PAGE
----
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“King Lear” is a play very much based around the theme of tragedy and suffering. A lot of this tragedy is inflicted upon the King himself, and, at first glance, it would appear that he brings it upon himself. However, when one delves further into the mysteries surrounding this character one can see how it would be possible for Lear to be punished beyond reason with all of the torment that he has to endure.

There are several candidates who could be blamed for the tragedy, and few of them escape actually feeling some of the pain. Gonerill and Regan are designed to be the sadistic and evil characters in the play. It is clear we are expected to have little or no sympathy for them. They also mete out the vast proportion of the misery on the other characters. However, one must ask, do they actually start the tragic ball rolling, or, are they merely a tool of the tragedy? Of course, they do take the anguish to a higher level than necessary. As soon as they enter the play, we understand them to be sly, cunning and subversive as they participate in Lear’s egotistical and foolish love-test only in the search of material gain and power. They are very loving towards Lear when this gain is in the offing, but as soon as it is achieved, their true characters and desires are revealed with Gonerill stating that this is the “last surrender of his will” and that they should finish him off “i’th’heat.”

Lear’s daughters continue to act in an evil and malicious manner throughout the play, with both being involved in the blinding of Gloucester. However evil they may be, one is never wholly convinced that they are in control of the situation. They merely began with wanting to get land and power from their father, but they embark upon a slippery slope, wanting more and more by eliminating the other contenders from the equation. They marry Albany and Cornwall to achieve land and power, but it is clear that the sisters rule over these dukes;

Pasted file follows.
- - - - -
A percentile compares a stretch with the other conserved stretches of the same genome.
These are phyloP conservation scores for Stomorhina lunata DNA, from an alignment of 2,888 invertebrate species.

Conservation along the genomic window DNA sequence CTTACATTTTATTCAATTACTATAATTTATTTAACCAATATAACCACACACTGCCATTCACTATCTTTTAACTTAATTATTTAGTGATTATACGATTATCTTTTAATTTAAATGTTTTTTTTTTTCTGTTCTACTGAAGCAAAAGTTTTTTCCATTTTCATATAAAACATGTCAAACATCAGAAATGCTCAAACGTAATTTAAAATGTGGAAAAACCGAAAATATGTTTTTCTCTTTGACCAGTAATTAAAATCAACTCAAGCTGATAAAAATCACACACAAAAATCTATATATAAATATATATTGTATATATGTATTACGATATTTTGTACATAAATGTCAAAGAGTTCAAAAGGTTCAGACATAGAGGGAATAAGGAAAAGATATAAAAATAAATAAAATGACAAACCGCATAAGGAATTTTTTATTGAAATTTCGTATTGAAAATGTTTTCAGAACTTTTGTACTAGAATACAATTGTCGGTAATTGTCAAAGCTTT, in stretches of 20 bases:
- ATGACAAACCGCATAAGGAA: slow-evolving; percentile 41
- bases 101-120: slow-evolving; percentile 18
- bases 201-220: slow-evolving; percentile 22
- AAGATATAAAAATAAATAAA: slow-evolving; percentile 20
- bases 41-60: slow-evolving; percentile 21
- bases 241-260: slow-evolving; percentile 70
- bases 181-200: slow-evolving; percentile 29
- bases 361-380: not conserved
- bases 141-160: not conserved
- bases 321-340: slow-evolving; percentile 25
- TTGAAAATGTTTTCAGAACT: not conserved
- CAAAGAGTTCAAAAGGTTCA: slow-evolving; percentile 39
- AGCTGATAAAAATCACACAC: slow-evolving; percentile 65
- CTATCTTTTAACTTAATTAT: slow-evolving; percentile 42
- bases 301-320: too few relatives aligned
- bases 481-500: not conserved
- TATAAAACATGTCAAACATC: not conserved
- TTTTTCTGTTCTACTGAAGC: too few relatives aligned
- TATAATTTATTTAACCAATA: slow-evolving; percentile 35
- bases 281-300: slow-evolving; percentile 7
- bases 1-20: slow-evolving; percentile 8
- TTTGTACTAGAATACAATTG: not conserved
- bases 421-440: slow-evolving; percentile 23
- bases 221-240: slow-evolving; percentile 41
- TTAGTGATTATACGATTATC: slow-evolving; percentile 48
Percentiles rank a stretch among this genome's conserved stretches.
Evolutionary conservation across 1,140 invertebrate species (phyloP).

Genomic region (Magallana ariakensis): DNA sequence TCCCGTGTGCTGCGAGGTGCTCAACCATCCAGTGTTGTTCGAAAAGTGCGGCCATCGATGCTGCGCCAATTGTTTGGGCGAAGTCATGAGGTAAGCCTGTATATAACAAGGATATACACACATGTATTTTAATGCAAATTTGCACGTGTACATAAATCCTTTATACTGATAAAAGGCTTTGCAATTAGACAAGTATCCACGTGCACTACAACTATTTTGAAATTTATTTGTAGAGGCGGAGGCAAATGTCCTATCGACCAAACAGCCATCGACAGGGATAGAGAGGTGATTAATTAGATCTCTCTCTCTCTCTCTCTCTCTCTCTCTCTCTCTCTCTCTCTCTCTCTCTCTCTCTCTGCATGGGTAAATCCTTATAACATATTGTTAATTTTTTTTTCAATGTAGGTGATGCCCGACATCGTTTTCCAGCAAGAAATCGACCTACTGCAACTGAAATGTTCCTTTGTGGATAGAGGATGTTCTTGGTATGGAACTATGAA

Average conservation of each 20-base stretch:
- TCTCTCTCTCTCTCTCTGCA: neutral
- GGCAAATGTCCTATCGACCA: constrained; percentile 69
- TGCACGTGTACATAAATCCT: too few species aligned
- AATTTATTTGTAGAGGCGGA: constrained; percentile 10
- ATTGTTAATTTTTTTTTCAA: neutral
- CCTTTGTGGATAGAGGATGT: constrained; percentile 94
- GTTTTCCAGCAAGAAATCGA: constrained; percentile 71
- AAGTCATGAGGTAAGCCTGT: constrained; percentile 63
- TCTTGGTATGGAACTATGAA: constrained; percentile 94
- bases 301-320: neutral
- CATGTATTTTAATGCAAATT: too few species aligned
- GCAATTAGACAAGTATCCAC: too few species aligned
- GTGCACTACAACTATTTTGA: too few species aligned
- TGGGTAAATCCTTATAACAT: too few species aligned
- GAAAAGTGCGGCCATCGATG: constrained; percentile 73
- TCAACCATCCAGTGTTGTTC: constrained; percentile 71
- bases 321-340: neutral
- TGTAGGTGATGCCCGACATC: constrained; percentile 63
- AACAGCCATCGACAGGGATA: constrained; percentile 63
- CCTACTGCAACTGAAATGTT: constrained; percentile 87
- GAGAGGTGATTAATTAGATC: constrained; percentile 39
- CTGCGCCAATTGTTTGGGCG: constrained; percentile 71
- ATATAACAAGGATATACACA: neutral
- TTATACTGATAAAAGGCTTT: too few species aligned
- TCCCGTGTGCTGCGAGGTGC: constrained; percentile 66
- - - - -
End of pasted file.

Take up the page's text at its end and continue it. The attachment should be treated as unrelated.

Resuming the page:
“You may fear too far.” / “Safer than trust too far.” I.4.325

One can see that Gonerill cares little for the opinions of her husband, Albany, as she often corrects his statements, yet he does little or nothing to defend himself. This control allows the sisters to over-estimate their powers, soon wanting not only Lear destroyed, but also his supporters such as Gloucester and Caius (Kent). Next they are prepared to immerse all of England into war in order to gain power and status. Even though they appear to be the main perpetrators of wickedness, they never actually seem to be in a position where they might defeat Lear, who although he is always shown as being subdued, just keeps on coming, through thick and thin, and survives all but the final setback. Gonerill and Regan, however, commit a suicide pact at the first sign of a setback or defeat, suggesting that they do not have the stomach to withstand tragedy, signifying that they are most likely to be incapable of starting or being blamed for all of the tragic events in the play.

Lear is the character most often blamed for the entire tragedy, even though he is the one worsted by it. At the start of the play, he is shown to be and arrogant, foolish and egotistical tyrant, as is suggested by his awe-inspiring entrance, his love-test and his movements to strike Kent. He is incapable of understanding fully the true meaning of love or power, believing that one deserves the other and vice versa. Cordelia’s character gives Lear reason to understand love and happiness, but because he has not being educated to the contrary, he believes that she is impertinent and unloving. He believes supporter to mean that a one should always agree with him, never questioning his opinions, views or actions. Kent shows Lear his mistakes, that his “power to flattery bows,” and highlights his “hideous rashness.” His reward for such help is exile, but because he is a loyal subject of the king, he supports him under a new guise, that of Caius.